Why the “Back to the Future” sequels will Never Surpass the box office of the originals


All three parts of the “Back to the Future” trilogy are considered giants of the time travel subgenre — and rightly so — but there are several reasons why the sequels “Back to the Future 2” and “3” have never surpassed everyone. office results of the first film. Released in 1985, Back to the Future did an incredible job of turning a fairly linear narrative into an exciting exploration of the dangers of time travel. Just as the stereotypical mad scientist from the movie Doc Brown turns the DeLorean into a groundbreaking invention, “Back to the Future” turns its taut storyline into an ingenious depiction of growing up and complex family relationships.

While most sequels follow the beaten path and repeat the legacy of its predecessor, “Back to the Future 2” dares to take a different path. Instead of going back to the past, “Back to the Future 2” draws attention to the timeline of the future and focuses more on the confusing nature of time travel. Although it has less heartiness and nostalgia than Back to the Future, it compensates for these pitfalls with its ambition and high-stakes drama. “Back to the Future 3”, having almost created a redundant template for the franchise, deviates even more from the components of its previous films and leaves its mark by changing the roles of Marty and Doc. Each part of the trilogy is worthy of praise in itself, but not all of them were equally appreciated at the box office.

RELATED: Back to the Future: What if Eric Stolz had played Marty McFly?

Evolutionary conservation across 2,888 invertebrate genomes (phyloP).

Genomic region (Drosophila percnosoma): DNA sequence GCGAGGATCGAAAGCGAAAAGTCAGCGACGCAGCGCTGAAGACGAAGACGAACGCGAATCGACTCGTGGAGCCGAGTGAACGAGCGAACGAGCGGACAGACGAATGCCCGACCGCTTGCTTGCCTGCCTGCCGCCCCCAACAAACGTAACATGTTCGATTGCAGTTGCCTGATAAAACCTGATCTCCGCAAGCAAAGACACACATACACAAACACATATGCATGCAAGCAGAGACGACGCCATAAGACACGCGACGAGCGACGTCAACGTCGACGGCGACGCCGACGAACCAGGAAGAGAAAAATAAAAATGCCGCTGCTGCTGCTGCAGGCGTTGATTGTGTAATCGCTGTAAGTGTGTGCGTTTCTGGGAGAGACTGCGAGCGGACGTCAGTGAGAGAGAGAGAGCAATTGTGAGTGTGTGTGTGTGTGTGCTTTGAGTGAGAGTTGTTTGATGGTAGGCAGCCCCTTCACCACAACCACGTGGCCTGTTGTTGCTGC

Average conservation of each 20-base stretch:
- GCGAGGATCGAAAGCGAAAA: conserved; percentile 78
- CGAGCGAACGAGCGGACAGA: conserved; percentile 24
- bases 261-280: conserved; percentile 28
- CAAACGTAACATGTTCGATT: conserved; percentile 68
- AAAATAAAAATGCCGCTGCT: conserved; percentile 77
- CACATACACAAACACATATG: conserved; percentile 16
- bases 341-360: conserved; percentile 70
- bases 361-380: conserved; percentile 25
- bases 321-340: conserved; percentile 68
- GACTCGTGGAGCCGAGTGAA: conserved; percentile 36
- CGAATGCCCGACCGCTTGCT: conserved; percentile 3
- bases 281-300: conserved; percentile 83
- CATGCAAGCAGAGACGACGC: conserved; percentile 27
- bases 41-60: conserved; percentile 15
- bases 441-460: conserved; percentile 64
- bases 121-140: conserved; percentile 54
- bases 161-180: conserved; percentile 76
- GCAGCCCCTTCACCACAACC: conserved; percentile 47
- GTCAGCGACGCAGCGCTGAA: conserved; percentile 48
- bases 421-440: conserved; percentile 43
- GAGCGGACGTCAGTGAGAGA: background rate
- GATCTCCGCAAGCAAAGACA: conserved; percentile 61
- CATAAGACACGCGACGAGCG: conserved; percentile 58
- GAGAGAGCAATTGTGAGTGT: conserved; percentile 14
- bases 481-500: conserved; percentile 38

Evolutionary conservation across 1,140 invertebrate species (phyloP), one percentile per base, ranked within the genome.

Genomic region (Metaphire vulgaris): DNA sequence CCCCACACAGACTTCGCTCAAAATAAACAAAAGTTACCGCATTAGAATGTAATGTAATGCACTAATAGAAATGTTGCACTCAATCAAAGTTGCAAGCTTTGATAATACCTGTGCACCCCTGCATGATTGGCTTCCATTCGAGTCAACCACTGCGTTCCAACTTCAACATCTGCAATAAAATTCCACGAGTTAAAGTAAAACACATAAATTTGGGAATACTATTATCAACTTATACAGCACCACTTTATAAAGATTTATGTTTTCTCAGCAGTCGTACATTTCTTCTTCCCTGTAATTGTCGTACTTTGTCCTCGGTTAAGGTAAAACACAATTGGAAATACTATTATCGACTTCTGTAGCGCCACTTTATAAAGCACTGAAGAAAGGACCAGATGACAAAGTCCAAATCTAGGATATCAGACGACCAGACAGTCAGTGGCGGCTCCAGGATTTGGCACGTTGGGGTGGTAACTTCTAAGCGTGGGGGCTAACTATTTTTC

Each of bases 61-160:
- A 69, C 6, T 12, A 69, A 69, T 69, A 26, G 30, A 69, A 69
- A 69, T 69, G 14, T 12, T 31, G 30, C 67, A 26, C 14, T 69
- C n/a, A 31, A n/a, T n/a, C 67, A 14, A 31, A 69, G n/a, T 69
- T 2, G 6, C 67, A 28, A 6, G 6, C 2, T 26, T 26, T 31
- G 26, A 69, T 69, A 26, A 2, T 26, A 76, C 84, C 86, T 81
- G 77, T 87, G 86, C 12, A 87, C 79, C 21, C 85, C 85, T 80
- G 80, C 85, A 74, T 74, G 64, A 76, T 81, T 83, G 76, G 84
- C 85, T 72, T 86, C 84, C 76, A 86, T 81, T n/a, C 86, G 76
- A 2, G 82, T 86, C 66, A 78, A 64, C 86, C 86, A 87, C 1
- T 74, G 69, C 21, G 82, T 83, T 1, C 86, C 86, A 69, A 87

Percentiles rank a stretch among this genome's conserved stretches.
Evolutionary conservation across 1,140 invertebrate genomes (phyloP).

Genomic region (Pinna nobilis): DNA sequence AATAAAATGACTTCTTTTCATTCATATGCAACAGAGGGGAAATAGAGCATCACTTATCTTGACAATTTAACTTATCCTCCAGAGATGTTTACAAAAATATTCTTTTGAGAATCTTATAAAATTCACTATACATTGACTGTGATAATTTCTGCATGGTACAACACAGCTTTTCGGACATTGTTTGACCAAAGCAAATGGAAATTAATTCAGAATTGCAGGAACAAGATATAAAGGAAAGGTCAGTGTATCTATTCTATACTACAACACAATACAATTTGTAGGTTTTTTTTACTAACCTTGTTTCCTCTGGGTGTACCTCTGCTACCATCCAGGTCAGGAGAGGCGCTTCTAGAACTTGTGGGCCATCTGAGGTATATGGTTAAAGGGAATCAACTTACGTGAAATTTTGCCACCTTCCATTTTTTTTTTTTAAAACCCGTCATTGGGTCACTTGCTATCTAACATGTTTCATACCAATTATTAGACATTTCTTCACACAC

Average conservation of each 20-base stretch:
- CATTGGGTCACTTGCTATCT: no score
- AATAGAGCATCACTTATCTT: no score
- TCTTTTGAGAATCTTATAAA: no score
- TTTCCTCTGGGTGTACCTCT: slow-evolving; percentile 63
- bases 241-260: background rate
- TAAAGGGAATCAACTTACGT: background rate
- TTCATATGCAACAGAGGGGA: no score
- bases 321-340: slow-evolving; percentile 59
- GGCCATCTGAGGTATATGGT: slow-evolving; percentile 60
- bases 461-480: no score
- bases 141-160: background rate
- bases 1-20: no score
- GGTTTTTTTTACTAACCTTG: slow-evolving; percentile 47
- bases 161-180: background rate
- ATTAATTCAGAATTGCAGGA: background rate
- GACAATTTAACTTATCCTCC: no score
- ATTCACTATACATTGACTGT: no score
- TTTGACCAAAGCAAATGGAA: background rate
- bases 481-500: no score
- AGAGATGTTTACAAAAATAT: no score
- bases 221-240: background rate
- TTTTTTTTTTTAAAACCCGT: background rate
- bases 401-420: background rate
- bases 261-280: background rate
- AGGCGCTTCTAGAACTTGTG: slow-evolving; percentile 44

With an initial box office of $389 million, the first film “Back to the Future” topped the box office of the trilogy. “Back to the Future 2” was not far behind with box office receipts of $332 million, but its budget was almost twice as large as the first one. After the financial downturn of the second film, “Back to the Future III” further weakened the box office of the franchise, earning about $ 244 million. The sudden drop in box office receipts of the “Back to the Future” franchise can be explained by the fact that, despite large budgets, most sequels do not bring in more profit than their predecessors (via Contently). However, in addition to empirical data and facts, there were other factors that contributed to the failure of the “Back to the Future” sequels and their box office results.

Why the box office receipts of “Back to the Future, Part III” were the lowest in the entire franchise

As franchise producer Bob Gale explained (via Den of Geek), “Back to the Future 2” and “3” would benefit greatly if they were marketed as part of a trilogy rather than as separate projects. Initially, the producer wanted to promote “Back to the Future 2” as part of a three-part franchise, but the president of Universal did not agree. The trailer for “Back to the Future 3” was eventually shown at the end of the screenings of “Back to the Future 2”, but the producer believes that the exciting ending of “Back to the Future 2” simply did not appeal to most people too much, which means that it did not bring much benefit to the audience. the third film. Bob Gale’s argument makes sense because, in hindsight, movies seem much better when they are watched sequentially and viewed as intertwined strands of the same fabric.

“Back to the Future” is still an independent film, and even in the second part there is enough intrigue about time travel to interest most viewers. Part III, however, is more like a character study that is best enjoyed when the beloved characters of the trilogy are treated like a swan song. In this regard, it would be fair to say that the decline in box office receipts of “Back to the Future 3” can be primarily explained by its poor-quality marketing and sudden shifts in plot bits. Considering how much movie marketing has changed with the advent of the Internet, Back to the Future sequels would probably have much more virality if they were released today. Fortunately, even without receiving an initial evaluation, the sequels have stood the test of time.


Please enter your comment!
Please enter your name here